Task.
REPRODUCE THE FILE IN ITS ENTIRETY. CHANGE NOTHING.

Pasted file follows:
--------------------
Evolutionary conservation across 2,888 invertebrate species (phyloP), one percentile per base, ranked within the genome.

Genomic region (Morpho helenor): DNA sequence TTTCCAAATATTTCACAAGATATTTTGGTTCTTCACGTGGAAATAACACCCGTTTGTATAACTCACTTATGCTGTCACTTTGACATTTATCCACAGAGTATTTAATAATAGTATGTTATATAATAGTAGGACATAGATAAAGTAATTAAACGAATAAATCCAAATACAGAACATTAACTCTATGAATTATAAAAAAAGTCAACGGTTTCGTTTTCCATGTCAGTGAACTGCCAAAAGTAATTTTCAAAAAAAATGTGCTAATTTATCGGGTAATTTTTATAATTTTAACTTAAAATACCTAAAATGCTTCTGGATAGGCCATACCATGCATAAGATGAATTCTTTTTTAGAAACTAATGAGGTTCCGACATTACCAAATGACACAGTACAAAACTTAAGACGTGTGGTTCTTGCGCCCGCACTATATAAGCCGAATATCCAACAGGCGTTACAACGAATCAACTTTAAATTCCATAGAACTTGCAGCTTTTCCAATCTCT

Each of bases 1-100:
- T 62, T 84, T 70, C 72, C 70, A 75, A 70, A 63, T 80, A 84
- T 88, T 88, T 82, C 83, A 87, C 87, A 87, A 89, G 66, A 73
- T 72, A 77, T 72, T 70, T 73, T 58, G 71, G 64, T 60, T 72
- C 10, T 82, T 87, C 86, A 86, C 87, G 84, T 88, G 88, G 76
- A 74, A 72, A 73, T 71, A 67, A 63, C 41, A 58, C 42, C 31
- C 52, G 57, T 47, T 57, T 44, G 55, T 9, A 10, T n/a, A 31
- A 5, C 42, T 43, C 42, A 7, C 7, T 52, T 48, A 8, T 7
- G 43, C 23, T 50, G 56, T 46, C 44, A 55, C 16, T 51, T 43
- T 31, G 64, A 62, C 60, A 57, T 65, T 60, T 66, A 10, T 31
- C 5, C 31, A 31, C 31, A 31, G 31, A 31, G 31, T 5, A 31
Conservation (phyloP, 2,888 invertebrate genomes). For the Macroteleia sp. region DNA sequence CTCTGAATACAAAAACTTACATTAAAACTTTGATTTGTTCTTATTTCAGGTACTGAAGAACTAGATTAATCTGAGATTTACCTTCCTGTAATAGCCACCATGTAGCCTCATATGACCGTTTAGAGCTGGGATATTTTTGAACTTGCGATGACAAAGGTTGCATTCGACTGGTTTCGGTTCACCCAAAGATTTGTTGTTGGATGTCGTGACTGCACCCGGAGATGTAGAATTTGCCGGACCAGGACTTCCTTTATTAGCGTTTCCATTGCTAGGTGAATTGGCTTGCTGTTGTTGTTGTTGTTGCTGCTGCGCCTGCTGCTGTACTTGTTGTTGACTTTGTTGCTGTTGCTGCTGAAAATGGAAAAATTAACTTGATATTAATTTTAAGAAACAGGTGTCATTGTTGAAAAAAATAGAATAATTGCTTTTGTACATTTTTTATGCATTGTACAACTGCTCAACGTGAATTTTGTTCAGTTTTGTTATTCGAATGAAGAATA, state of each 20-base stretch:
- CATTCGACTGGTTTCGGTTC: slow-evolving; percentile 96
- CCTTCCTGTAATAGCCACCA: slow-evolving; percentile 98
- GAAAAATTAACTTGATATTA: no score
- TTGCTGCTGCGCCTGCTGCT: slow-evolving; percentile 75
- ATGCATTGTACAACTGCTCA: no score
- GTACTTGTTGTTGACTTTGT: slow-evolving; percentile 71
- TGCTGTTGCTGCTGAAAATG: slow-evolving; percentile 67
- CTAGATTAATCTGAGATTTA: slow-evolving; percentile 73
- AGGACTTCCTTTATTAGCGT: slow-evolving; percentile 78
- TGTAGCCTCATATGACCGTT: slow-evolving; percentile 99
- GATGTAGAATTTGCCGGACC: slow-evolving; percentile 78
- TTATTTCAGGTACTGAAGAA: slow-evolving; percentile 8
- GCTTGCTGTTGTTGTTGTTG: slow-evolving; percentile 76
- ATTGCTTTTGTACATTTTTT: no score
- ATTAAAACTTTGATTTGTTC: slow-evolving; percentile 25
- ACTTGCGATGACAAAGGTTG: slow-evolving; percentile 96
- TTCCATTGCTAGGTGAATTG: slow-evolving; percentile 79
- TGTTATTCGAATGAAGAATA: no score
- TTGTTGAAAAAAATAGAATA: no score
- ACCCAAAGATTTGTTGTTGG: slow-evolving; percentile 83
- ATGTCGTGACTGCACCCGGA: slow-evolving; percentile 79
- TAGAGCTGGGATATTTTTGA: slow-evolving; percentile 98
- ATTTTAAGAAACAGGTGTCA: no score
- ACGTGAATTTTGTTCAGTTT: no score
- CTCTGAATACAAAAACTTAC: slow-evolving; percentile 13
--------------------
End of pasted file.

Evolutionary conservation across 2,888 invertebrate species (phyloP), one percentile per base, ranked within the genome.

Genomic region (Morpho helenor): DNA sequence TTTCCAAATATTTCACAAGATATTTTGGTTCTTCACGTGGAAATAACACCCGTTTGTATAACTCACTTATGCTGTCACTTTGACATTTATCCACAGAGTATTTAATAATAGTATGTTATATAATAGTAGGACATAGATAAAGTAATTAAACGAATAAATCCAAATACAGAACATTAACTCTATGAATTATAAAAAAAGTCAACGGTTTCGTTTTCCATGTCAGTGAACTGCCAAAAGTAATTTTCAAAAAAAATGTGCTAATTTATCGGGTAATTTTTATAATTTTAACTTAAAATACCTAAAATGCTTCTGGATAGGCCATACCATGCATAAGATGAATTCTTTTTTAGAAACTAATGAGGTTCCGACATTACCAAATGACACAGTACAAAACTTAAGACGTGTGGTTCTTGCGCCCGCACTATATAAGCCGAATATCCAACAGGCGTTACAACGAATCAACTTTAAATTCCATAGAACTTGCAGCTTTTCCAATCTCT

Each of bases 1-100:
- T 62, T 84, T 70, C 72, C 70, A 75, A 70, A 63, T 80, A 84
- T 88, T 88, T 82, C 83, A 87, C 87, A 87, A 89, G 66, A 73
- T 72, A 77, T 72, T 70, T 73, T 58, G 71, G 64, T 60, T 72
- C 10, T 82, T 87, C 86, A 86, C 87, G 84, T 88, G 88, G 76
- A 74, A 72, A 73, T 71, A 67, A 63, C 41, A 58, C 42, C 31
- C 52, G 57, T 47, T 57, T 44, G 55, T 9, A 10, T n/a, A 31
- A 5, C 42, T 43, C 42, A 7, C 7, T 52, T 48, A 8, T 7
- G 43, C 23, T 50, G 56, T 46, C 44, A 55, C 16, T 51, T 43
- T 31, G 64, A 62, C 60, A 57, T 65, T 60, T 66, A 10, T 31
- C 5, C 31, A 31, C 31, A 31, G 31, A 31, G 31, T 5, A 31
Conservation (phyloP, 2,888 invertebrate genomes). For the Macroteleia sp. region DNA sequence CTCTGAATACAAAAACTTACATTAAAACTTTGATTTGTTCTTATTTCAGGTACTGAAGAACTAGATTAATCTGAGATTTACCTTCCTGTAATAGCCACCATGTAGCCTCATATGACCGTTTAGAGCTGGGATATTTTTGAACTTGCGATGACAAAGGTTGCATTCGACTGGTTTCGGTTCACCCAAAGATTTGTTGTTGGATGTCGTGACTGCACCCGGAGATGTAGAATTTGCCGGACCAGGACTTCCTTTATTAGCGTTTCCATTGCTAGGTGAATTGGCTTGCTGTTGTTGTTGTTGTTGCTGCTGCGCCTGCTGCTGTACTTGTTGTTGACTTTGTTGCTGTTGCTGCTGAAAATGGAAAAATTAACTTGATATTAATTTTAAGAAACAGGTGTCATTGTTGAAAAAAATAGAATAATTGCTTTTGTACATTTTTTATGCATTGTACAACTGCTCAACGTGAATTTTGTTCAGTTTTGTTATTCGAATGAAGAATA, state of each 20-base stretch:
- CATTCGACTGGTTTCGGTTC: slow-evolving; percentile 96
- CCTTCCTGTAATAGCCACCA: slow-evolving; percentile 98
- GAAAAATTAACTTGATATTA: no score
- TTGCTGCTGCGCCTGCTGCT: slow-evolving; percentile 75
- ATGCATTGTACAACTGCTCA: no score
- GTACTTGTTGTTGACTTTGT: slow-evolving; percentile 71
- TGCTGTTGCTGCTGAAAATG: slow-evolving; percentile 67
- CTAGATTAATCTGAGATTTA: slow-evolving; percentile 73
- AGGACTTCCTTTATTAGCGT: slow-evolving; percentile 78
- TGTAGCCTCATATGACCGTT: slow-evolving; percentile 99
- GATGTAGAATTTGCCGGACC: slow-evolving; percentile 78
- TTATTTCAGGTACTGAAGAA: slow-evolving; percentile 8
- GCTTGCTGTTGTTGTTGTTG: slow-evolving; percentile 76
- ATTGCTTTTGTACATTTTTT: no score
- ATTAAAACTTTGATTTGTTC: slow-evolving; percentile 25
- ACTTGCGATGACAAAGGTTG: slow-evolving; percentile 96
- TTCCATTGCTAGGTGAATTG: slow-evolving; percentile 79
- TGTTATTCGAATGAAGAATA: no score
- TTGTTGAAAAAAATAGAATA: no score
- ACCCAAAGATTTGTTGTTGG: slow-evolving; percentile 83
- ATGTCGTGACTGCACCCGGA: slow-evolving; percentile 79
- TAGAGCTGGGATATTTTTGA: slow-evolving; percentile 98
- ATTTTAAGAAACAGGTGTCA: no score
- ACGTGAATTTTGTTCAGTTT: no score
- CTCTGAATACAAAAACTTAC: slow-evolving; percentile 13